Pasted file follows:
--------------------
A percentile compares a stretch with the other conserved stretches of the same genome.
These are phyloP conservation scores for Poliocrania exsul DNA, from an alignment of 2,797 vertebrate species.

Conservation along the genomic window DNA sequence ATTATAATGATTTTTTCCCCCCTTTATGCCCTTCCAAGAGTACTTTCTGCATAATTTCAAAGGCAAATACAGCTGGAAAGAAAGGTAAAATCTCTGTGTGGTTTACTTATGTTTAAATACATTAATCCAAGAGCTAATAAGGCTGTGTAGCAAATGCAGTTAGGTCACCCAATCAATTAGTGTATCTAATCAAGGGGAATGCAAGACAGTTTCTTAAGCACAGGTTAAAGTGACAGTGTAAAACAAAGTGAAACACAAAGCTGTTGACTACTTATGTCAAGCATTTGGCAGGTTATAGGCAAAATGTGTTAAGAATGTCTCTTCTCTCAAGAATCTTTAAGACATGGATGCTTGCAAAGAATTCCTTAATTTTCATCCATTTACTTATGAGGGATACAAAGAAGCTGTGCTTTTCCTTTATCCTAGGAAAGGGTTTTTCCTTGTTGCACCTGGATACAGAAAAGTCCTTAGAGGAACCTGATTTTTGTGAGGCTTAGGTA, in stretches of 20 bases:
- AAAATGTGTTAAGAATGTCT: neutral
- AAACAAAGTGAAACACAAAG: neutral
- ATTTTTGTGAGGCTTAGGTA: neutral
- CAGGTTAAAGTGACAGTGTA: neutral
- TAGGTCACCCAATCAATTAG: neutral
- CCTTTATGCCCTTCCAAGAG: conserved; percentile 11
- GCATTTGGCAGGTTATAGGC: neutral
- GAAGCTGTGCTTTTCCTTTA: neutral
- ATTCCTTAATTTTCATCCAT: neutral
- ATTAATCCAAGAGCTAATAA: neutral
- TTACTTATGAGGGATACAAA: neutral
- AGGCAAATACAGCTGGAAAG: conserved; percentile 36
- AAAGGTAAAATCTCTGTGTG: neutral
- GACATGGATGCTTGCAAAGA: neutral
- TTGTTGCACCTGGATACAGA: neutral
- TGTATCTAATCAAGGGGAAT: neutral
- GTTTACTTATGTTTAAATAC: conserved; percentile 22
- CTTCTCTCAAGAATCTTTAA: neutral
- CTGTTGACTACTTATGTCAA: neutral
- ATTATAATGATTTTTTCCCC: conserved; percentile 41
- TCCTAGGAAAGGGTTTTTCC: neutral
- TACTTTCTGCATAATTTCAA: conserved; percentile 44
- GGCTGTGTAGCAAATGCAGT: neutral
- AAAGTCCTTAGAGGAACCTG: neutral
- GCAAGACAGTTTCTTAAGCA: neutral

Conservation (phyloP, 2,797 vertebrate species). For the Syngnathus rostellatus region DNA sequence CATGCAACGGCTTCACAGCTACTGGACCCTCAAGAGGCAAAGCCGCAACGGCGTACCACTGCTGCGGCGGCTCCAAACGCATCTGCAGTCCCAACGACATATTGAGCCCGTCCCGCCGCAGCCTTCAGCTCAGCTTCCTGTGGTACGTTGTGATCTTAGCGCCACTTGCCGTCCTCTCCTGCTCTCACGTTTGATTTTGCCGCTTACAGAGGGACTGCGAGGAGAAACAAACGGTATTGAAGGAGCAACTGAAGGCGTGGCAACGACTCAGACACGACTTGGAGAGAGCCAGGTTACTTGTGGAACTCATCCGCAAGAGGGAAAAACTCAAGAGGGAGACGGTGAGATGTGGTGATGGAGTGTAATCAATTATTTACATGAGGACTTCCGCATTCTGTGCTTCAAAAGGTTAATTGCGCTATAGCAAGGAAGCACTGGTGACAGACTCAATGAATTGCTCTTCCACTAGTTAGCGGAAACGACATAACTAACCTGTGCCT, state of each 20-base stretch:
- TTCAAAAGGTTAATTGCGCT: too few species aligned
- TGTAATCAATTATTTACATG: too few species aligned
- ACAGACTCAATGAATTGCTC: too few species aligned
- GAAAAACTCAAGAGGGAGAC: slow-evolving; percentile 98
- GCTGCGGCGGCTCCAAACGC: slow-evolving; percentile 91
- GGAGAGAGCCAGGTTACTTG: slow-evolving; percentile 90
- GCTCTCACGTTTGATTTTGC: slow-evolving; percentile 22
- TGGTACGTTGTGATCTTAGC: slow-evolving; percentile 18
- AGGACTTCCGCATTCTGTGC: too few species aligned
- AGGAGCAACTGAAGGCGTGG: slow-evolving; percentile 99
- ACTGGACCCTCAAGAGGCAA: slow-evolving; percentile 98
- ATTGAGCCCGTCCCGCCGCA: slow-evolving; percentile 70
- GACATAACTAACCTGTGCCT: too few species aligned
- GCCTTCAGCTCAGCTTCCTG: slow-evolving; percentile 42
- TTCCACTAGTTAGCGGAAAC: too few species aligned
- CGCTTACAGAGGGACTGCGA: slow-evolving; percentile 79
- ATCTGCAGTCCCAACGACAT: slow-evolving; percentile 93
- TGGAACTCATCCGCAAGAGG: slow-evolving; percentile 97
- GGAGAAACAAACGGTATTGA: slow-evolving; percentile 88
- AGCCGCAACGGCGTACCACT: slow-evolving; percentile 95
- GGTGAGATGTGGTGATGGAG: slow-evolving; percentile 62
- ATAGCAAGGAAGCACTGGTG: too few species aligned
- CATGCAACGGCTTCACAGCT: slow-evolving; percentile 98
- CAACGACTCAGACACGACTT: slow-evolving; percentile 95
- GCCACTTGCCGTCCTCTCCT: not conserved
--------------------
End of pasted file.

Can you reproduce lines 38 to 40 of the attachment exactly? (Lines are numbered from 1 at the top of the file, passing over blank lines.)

- AGGACTTCCGCATTCTGTGC: too few species aligned
- AGGAGCAACTGAAGGCGTGG: slow-evolving; percentile 99
- ACTGGACCCTCAAGAGGCAA: slow-evolving; percentile 98